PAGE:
Upstart Scotland and the power of play

Earlier this week, I attended the launch of the Upstart Scotland campaign. This is a campaign aimed at raising the starting age of children into schools to 7 years; following the example of many high achieving countries such as Poland, Estonia and Finland.

Image from morguefile.com

Currently, children in Scotland start school at age 4-5. It is suggested that this early starting age could be having negative impacts on our children, not only academically, but also in their overall wellbeing. In answer to this, Upstart Scotland proposes that a kindergarten stage should be introduced, delaying formal education and extending the amount of time that children can spend just being children.

If you would like to read some of the research and evidence that the Upstart campaign is based on, please visit Upstart Scotland – The Evidence.

The Upstart launch consisted of talks by 2, fascinating and very knowledgeable women. Sue Palmer is the founder of the movement. She is also a literacy specialist and focuses on early education and play. Dr Suzanne Zeedyk is a developmental psychology specialist from within the University of Dundee.

Both speakers placed great emphasis on the importance of play. Now, I am a big advocate of play of all kinds and I always get excited when people recognise its value and worth. Throughout the evening, it was mentioned that we should not have to JUSTIFY play, as if it were an indulgence. Here here! Following this, a point was made that at first I agreed with, but on further reflection I just can’t get my head around:

Why does it always have to be LEARNING THROUGH play?

(Please don’t quote me on the exact wording, but this was the idea.) The suggestion was that play should just be allowed to be play, without the learning emphasis.

The reason for my initial agreement is that, yes, I do feel that children should be given the time, space and freedom to play without adults intervening or guiding in order to meet outcomes.

However, when I was thinking it over at home, I realised that:

Play IS Learning!

In my opinion, there simply is no such thing as playing without learning. As hard as I tried, I could not think of an example of play where no learning was taking place.

Take splashing in puddles for example, on first glance this might appear to be pure play, without any purpose or learning. Then take a minute to think. The child is learning to control their body so that they can land in the puddle. They are learning that if they jump or stamp then the water will splash. They are perhaps learning to take turns, if someone else is splashing in the same puddle. They are learning that if they splash in a puddle wearing their trainers, then they get wet feet, however if they wear their wellies then they can stay dry… You may not be able to map all of these against the curriculum, but learning is certainly taking place.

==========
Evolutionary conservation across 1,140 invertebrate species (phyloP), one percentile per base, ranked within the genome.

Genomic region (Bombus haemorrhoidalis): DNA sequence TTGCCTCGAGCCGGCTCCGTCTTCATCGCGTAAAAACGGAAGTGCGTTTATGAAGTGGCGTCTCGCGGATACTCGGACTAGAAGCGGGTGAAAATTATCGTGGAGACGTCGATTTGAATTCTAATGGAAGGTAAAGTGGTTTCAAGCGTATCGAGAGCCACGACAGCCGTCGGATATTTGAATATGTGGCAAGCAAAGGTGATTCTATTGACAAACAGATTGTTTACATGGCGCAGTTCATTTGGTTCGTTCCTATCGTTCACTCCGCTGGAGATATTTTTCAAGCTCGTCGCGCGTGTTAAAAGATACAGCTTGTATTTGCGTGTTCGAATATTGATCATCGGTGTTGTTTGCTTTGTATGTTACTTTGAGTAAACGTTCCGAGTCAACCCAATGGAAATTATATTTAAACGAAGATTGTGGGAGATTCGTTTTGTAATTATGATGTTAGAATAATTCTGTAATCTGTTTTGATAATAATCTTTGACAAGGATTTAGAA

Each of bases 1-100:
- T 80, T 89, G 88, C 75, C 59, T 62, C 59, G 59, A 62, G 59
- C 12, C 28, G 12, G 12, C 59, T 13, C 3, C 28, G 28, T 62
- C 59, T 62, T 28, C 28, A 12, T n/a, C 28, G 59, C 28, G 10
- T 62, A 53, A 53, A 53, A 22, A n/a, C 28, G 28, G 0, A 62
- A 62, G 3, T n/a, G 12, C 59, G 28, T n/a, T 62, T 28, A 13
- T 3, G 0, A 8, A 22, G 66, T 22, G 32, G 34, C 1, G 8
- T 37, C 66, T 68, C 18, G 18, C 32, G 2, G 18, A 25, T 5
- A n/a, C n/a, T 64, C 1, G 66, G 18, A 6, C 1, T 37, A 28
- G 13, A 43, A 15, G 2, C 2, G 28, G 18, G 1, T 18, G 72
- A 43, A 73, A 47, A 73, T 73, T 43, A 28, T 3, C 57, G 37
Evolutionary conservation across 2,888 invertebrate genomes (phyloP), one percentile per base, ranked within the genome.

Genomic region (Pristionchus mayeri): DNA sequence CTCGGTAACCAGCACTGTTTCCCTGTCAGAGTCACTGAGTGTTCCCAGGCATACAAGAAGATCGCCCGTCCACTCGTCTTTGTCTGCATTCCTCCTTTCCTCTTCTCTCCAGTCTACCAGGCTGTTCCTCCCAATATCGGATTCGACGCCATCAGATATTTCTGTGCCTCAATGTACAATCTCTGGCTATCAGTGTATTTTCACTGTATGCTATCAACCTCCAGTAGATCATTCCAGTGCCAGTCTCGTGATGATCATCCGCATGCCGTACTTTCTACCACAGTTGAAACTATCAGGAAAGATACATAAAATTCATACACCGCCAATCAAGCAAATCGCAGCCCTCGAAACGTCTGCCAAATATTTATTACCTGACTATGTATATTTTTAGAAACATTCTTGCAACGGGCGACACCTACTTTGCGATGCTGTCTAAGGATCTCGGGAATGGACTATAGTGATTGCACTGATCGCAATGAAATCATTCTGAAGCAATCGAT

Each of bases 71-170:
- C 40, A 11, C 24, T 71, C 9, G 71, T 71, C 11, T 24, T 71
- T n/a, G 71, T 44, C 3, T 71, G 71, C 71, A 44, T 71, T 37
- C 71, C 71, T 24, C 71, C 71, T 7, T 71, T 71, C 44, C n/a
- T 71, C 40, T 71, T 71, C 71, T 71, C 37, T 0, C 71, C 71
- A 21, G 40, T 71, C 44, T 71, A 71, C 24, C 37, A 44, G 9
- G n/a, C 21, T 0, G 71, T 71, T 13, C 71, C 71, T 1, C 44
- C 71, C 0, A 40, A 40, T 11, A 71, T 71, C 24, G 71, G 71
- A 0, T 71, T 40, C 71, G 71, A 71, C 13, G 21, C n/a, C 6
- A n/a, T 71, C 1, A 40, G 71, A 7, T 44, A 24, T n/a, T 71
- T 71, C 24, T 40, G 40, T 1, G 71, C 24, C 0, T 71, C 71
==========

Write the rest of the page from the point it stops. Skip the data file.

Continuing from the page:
Image from morguefile.com

Please don’t get me wrong. I’m sure that Sue and Suzanne would agree with me, and that the point was aimed at ‘play based learning’, which is a very different thing. Play based learning is usually planned experiences with a planned outcome. It is adult lead and has the clear goal of learning a skill or consolidating knowledge. This is the type of play which appears more often within schools rather than free play which is intrinsically led and spontaneous with no obvious goal.

 

Personally, I cannot see a problem with the phrase ‘Learning through play’ because that is what children are doing all of the time. In fact, I believe that this is what the Upstart campaign is all about! By raising the starting age of formal school, we are giving children more time to investigate their world, explore and establish relationships, develop innate motivation and wonder. We are giving them more time to learn through play.

 

Image from morguefile.com

 

For more information about the Upstart Scotland Campaign please visit:

Upstart.scot

A few of my fellow students have blogged about the launch and the campaign:

Hannah Wilson

Laura

Kim Rennie

The BBC also posted an article in response to the movement:

Should the school starting age be raised to seven?

2 thoughts on “Upstart Scotland and the power of play”

  1. Spot on! Play IS learning.
    I think the problem is that people often confuse teaching with learning –i.e. we’ve got some learning outcomes to deliver — what can we use as a vehicle?
    Then it becomes ‘teaching through play’ which is almost a contradiction in terms. Learning in the early years is a holistic process. When people mix up ‘outcomes’ with ‘targets’ they may hit the target, but they entirely miss the point.
    Let young children play, then count the outcomes. That’s what developmentally-appropriate early years education is all about — ask the Finns! The vast majority of kids will reach them all if we just stop trying to CONTROL things all the time!
    All the best,
    Sue

    1. Hi Sue, thanks for your comment! I definitely agree with letting the children lead and the outcomes will follow.
      “Whoever wants to understand much must play much.” -Gottfried Benn

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